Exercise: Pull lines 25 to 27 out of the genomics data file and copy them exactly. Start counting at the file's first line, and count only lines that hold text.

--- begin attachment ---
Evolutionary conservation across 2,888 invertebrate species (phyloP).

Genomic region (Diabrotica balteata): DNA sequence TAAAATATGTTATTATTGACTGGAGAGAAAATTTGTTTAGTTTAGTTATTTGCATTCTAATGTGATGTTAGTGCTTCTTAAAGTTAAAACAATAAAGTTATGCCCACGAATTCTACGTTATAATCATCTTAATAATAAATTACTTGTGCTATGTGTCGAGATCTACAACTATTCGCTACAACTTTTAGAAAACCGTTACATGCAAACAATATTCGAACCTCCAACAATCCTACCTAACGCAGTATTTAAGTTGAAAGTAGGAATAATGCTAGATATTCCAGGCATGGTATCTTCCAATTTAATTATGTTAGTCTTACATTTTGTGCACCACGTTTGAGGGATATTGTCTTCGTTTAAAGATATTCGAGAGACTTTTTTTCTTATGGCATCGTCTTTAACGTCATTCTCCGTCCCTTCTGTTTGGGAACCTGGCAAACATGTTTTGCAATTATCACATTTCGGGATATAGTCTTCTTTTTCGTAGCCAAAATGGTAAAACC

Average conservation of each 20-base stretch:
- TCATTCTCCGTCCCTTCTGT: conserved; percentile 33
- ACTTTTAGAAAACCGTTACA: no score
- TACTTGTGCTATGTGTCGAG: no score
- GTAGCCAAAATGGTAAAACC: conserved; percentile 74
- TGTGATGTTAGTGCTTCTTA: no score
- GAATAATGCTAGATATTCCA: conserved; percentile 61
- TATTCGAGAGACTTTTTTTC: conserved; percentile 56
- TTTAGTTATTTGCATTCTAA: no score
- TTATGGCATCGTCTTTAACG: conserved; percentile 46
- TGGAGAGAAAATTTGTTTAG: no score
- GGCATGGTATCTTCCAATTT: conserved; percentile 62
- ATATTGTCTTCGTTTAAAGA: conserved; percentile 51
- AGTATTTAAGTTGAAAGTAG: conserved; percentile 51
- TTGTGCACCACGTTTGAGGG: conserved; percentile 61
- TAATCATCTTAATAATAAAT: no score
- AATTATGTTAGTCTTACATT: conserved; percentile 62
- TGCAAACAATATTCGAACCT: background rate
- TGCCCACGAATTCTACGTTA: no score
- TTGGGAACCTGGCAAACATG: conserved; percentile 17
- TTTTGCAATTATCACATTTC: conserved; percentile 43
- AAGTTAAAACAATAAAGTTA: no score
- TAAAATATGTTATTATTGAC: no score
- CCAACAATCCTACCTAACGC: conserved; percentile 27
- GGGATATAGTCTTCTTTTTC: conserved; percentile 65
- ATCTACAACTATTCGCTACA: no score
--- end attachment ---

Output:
- TAAAATATGTTATTATTGAC: no score
- CCAACAATCCTACCTAACGC: conserved; percentile 27
- GGGATATAGTCTTCTTTTTC: conserved; percentile 65